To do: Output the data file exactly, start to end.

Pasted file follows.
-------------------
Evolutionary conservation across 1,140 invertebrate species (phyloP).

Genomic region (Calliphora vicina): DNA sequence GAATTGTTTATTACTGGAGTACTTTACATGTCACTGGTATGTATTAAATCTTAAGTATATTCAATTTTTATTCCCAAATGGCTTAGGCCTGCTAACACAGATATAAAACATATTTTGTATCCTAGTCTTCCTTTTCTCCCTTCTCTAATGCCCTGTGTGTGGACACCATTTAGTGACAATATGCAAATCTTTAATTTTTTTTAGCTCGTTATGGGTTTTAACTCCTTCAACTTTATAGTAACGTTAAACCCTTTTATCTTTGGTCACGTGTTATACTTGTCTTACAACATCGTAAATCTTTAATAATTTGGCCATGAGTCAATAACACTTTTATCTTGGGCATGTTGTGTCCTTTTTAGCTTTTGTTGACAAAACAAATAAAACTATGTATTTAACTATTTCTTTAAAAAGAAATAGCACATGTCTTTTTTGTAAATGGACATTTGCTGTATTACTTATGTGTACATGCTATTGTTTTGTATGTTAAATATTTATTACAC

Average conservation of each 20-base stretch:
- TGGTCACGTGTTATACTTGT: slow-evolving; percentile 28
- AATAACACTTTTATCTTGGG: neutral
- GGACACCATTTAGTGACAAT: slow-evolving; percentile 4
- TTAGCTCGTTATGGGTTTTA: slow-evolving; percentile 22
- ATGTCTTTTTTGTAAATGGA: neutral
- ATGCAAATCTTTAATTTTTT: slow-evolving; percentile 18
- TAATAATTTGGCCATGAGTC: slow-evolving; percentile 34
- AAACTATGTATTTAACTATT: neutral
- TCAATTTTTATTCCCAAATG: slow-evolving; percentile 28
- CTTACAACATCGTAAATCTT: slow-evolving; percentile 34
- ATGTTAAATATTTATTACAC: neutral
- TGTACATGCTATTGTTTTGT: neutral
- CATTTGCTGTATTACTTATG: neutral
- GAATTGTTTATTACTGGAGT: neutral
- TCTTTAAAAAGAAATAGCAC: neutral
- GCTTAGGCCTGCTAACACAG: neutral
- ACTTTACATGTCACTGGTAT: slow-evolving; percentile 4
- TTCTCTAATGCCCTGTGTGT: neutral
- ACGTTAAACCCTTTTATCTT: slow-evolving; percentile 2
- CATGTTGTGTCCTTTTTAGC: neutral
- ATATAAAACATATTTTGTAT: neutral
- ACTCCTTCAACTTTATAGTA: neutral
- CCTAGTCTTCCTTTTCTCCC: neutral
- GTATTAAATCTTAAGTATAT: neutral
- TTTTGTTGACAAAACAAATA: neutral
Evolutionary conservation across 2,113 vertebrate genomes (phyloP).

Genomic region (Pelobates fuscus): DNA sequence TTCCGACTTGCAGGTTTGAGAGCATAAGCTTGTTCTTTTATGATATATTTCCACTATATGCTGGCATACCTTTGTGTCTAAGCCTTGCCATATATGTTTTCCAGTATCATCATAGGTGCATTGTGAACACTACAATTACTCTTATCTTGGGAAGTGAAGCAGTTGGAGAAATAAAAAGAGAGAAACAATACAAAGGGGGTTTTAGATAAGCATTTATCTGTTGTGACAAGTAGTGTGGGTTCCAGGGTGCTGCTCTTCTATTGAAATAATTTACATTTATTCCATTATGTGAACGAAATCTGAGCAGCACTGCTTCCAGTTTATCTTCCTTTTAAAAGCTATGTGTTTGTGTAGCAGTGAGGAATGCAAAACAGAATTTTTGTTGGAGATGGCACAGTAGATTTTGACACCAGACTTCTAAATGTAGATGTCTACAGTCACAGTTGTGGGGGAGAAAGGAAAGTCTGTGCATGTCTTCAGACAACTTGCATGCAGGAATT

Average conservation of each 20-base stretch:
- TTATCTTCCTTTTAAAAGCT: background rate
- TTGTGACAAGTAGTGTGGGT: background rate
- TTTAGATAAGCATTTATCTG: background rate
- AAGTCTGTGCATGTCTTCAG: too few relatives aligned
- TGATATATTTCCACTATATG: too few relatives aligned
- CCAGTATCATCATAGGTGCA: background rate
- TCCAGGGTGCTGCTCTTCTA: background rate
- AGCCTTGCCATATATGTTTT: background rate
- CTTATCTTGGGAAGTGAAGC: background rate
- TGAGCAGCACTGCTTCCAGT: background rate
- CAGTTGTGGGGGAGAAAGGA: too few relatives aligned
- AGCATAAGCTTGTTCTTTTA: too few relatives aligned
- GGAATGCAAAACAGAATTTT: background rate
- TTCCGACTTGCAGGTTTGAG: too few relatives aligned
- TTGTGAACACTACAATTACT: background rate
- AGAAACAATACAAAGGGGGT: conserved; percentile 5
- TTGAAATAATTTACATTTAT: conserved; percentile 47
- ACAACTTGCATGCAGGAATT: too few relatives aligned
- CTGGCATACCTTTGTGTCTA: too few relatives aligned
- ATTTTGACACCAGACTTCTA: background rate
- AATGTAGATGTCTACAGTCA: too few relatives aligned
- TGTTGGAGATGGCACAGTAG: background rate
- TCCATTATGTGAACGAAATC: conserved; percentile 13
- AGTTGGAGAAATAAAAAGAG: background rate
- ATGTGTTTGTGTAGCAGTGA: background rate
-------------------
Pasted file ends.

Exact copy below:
Evolutionary conservation across 1,140 invertebrate species (phyloP).

Genomic region (Calliphora vicina): DNA sequence GAATTGTTTATTACTGGAGTACTTTACATGTCACTGGTATGTATTAAATCTTAAGTATATTCAATTTTTATTCCCAAATGGCTTAGGCCTGCTAACACAGATATAAAACATATTTTGTATCCTAGTCTTCCTTTTCTCCCTTCTCTAATGCCCTGTGTGTGGACACCATTTAGTGACAATATGCAAATCTTTAATTTTTTTTAGCTCGTTATGGGTTTTAACTCCTTCAACTTTATAGTAACGTTAAACCCTTTTATCTTTGGTCACGTGTTATACTTGTCTTACAACATCGTAAATCTTTAATAATTTGGCCATGAGTCAATAACACTTTTATCTTGGGCATGTTGTGTCCTTTTTAGCTTTTGTTGACAAAACAAATAAAACTATGTATTTAACTATTTCTTTAAAAAGAAATAGCACATGTCTTTTTTGTAAATGGACATTTGCTGTATTACTTATGTGTACATGCTATTGTTTTGTATGTTAAATATTTATTACAC

Average conservation of each 20-base stretch:
- TGGTCACGTGTTATACTTGT: slow-evolving; percentile 28
- AATAACACTTTTATCTTGGG: neutral
- GGACACCATTTAGTGACAAT: slow-evolving; percentile 4
- TTAGCTCGTTATGGGTTTTA: slow-evolving; percentile 22
- ATGTCTTTTTTGTAAATGGA: neutral
- ATGCAAATCTTTAATTTTTT: slow-evolving; percentile 18
- TAATAATTTGGCCATGAGTC: slow-evolving; percentile 34
- AAACTATGTATTTAACTATT: neutral
- TCAATTTTTATTCCCAAATG: slow-evolving; percentile 28
- CTTACAACATCGTAAATCTT: slow-evolving; percentile 34
- ATGTTAAATATTTATTACAC: neutral
- TGTACATGCTATTGTTTTGT: neutral
- CATTTGCTGTATTACTTATG: neutral
- GAATTGTTTATTACTGGAGT: neutral
- TCTTTAAAAAGAAATAGCAC: neutral
- GCTTAGGCCTGCTAACACAG: neutral
- ACTTTACATGTCACTGGTAT: slow-evolving; percentile 4
- TTCTCTAATGCCCTGTGTGT: neutral
- ACGTTAAACCCTTTTATCTT: slow-evolving; percentile 2
- CATGTTGTGTCCTTTTTAGC: neutral
- ATATAAAACATATTTTGTAT: neutral
- ACTCCTTCAACTTTATAGTA: neutral
- CCTAGTCTTCCTTTTCTCCC: neutral
- GTATTAAATCTTAAGTATAT: neutral
- TTTTGTTGACAAAACAAATA: neutral
Evolutionary conservation across 2,113 vertebrate genomes (phyloP).

Genomic region (Pelobates fuscus): DNA sequence TTCCGACTTGCAGGTTTGAGAGCATAAGCTTGTTCTTTTATGATATATTTCCACTATATGCTGGCATACCTTTGTGTCTAAGCCTTGCCATATATGTTTTCCAGTATCATCATAGGTGCATTGTGAACACTACAATTACTCTTATCTTGGGAAGTGAAGCAGTTGGAGAAATAAAAAGAGAGAAACAATACAAAGGGGGTTTTAGATAAGCATTTATCTGTTGTGACAAGTAGTGTGGGTTCCAGGGTGCTGCTCTTCTATTGAAATAATTTACATTTATTCCATTATGTGAACGAAATCTGAGCAGCACTGCTTCCAGTTTATCTTCCTTTTAAAAGCTATGTGTTTGTGTAGCAGTGAGGAATGCAAAACAGAATTTTTGTTGGAGATGGCACAGTAGATTTTGACACCAGACTTCTAAATGTAGATGTCTACAGTCACAGTTGTGGGGGAGAAAGGAAAGTCTGTGCATGTCTTCAGACAACTTGCATGCAGGAATT

Average conservation of each 20-base stretch:
- TTATCTTCCTTTTAAAAGCT: background rate
- TTGTGACAAGTAGTGTGGGT: background rate
- TTTAGATAAGCATTTATCTG: background rate
- AAGTCTGTGCATGTCTTCAG: too few relatives aligned
- TGATATATTTCCACTATATG: too few relatives aligned
- CCAGTATCATCATAGGTGCA: background rate
- TCCAGGGTGCTGCTCTTCTA: background rate
- AGCCTTGCCATATATGTTTT: background rate
- CTTATCTTGGGAAGTGAAGC: background rate
- TGAGCAGCACTGCTTCCAGT: background rate
- CAGTTGTGGGGGAGAAAGGA: too few relatives aligned
- AGCATAAGCTTGTTCTTTTA: too few relatives aligned
- GGAATGCAAAACAGAATTTT: background rate
- TTCCGACTTGCAGGTTTGAG: too few relatives aligned
- TTGTGAACACTACAATTACT: background rate
- AGAAACAATACAAAGGGGGT: conserved; percentile 5
- TTGAAATAATTTACATTTAT: conserved; percentile 47
- ACAACTTGCATGCAGGAATT: too few relatives aligned
- CTGGCATACCTTTGTGTCTA: too few relatives aligned
- ATTTTGACACCAGACTTCTA: background rate
- AATGTAGATGTCTACAGTCA: too few relatives aligned
- TGTTGGAGATGGCACAGTAG: background rate
- TCCATTATGTGAACGAAATC: conserved; percentile 13
- AGTTGGAGAAATAAAAAGAG: background rate
- ATGTGTTTGTGTAGCAGTGA: background rate